When you travel around the world, you probably aim to be respectful of each and every culture you encounter. But you’d be surprised how easy it is to be rude without knowing.
[referenced url=”https://www.lifehacker.com.au/2017/02/a-solo-travellers-guide-on-how-to-meet-people-while-travelling/” thumb=”https://i.kinja-img.com/gawker-media/image/upload/t_ku-large/xipr3wk2xzojzerxahn0.jpg” title=”A Solo Traveller’s Guide On How To Meet People While Travelling” excerpt=”Travelling alone has its perks. You get to do what you want, when you want; discover new and honest things about the world and yourself; and enjoy an uplifting, mindful travelling experience without someone else’s influences. But after a while, talking to yourself and eating another meal without being able to share funny thoughts and observations about the day with an another human get… awfully lonesome.”]
Asking someone what they do for a living might seem like a pretty common question when you’re meeting someone. But that kind of small talk won’t fly in France, the Netherlands, as well as many other countries in Europe and throughout the world. Many see it as a way of measuring or pigeonholing them. When in doubt, it’s usually best to avoid personal questions about jobs, religion, family and politics unless prompted.
Some small talk is necessary, though. The smallest of small talk: Saying “hello”. In many countries throughout the world, not saying hello when you enter a establishment or encounter someone new is extremely rude. It’s basically saying you think you’re above them.
Blowing Your Nose
Blowing your nose in public is considered to be extremely rude in places like China and Japan. And in France, blowing your nose is in public is not only rude, but a sign of bad upbringing. Save the nose blowing for when you’re alone in the bathroom, and don’t carry a handkerchief for that purpose. Use disposable tissues instead as many cultures find the idea of handkerchiefs repulsive.
[referenced url=”https://www.lifehacker.com.au/2015/09/how-to-choose-an-offbeat-travel-destination-without-getting-screwed/” thumb=”https://i.kinja-img.com/gawker-media/image/upload/t_ku-large/1431686617976556945.jpg” title=”How To Choose An Offbeat Travel Destination (Without Getting Screwed)” excerpt=”If you want to go see the Eiffel Tower or the Grand Canyon, there are tons of well-written travel guides to help. If you want something a little more offbeat, you’re probably on your own. Luckily, there are a ton of resources to help you plan a more interesting, original trip without winding up wishing you never went.”]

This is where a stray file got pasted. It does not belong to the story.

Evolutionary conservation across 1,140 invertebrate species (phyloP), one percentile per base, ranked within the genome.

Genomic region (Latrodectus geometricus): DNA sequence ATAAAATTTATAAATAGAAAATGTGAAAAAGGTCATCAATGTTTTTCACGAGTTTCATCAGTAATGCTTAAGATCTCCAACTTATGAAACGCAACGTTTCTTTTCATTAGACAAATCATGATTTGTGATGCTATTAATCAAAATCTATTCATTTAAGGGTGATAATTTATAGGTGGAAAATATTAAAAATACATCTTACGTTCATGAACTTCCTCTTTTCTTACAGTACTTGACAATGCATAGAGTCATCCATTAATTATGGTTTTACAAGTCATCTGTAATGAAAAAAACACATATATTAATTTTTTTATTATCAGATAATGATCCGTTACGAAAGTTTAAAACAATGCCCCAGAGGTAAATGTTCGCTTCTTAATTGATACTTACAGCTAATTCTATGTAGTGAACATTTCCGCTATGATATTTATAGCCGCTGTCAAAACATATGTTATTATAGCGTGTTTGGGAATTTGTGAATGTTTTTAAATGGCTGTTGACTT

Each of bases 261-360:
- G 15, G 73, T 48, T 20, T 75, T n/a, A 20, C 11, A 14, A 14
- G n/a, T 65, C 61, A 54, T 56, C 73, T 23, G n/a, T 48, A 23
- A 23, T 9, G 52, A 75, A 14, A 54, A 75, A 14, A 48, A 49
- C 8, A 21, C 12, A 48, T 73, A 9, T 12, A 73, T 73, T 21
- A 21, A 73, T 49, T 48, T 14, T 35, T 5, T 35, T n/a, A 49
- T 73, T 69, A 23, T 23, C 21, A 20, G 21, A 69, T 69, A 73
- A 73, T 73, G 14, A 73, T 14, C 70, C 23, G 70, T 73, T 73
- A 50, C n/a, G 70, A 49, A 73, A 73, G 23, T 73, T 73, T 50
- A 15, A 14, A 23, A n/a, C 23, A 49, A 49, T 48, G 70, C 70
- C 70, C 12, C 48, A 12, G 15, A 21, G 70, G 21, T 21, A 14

Laughing With Your Mouth Open
When something’s funny, you want to laugh loud and proud. But that kind of behaviour can be rude in Japan and some other parts of Asia. There, laughing with your mouth open, exposing your teeth, is considered impolite and “horse-like”. This is especially true for women. That’s where the trope of giggling Japanese girls covering their mouths comes from.
If you thought tipping was controversial in the US, wait until you head to Europe, Japan or South Korea. Not only is tipping not expected, it can be considered an insult. What you think is a nice gesture and incentive comes across as demeaning charity. Tipping is different everywhere, so always check what the custom is before you go somewhere new.
Making Common Gestures
What a gesture means in one place is rarely what it means elsewhere. All of these physical actions should be avoided while you travel:
- Thumbs up: Depending on where you are, a thumbs-up is another version of giving the finger or saying “up yours”. Avoid doing it, especially if you’re in Russia, Greece, Western Africa, Latin America and the Middle East.
- Crossing your fingers: A sign of hopeful good luck here, but a vulgar symbol in Vietnam (it supposedly resembles a vagina).
- A-OK sign: The classic thumb to index finger circle that says “perfect” says something else in Brazil, Germany, France, Venezuela and Turkey. In those places it means “arsehole”.
- Keeping hands in pockets: This is considered arrogant and disrespectful in many places, including Turkey and South Korea (just ask Bill Gates).
- Crossing your legs/showing the soles of your feet: Throughout the Middle East, as well as Hindu and Buddhist countries, crossing your legs to show the soles of your feet is a massive symbol of disrespect. Your feet — especially the bottoms — are considered to be the dirtiest part of the body and shouldn’t be displayed to anyone. Same goes for gesturing or pointing with your feet. Don’t do it.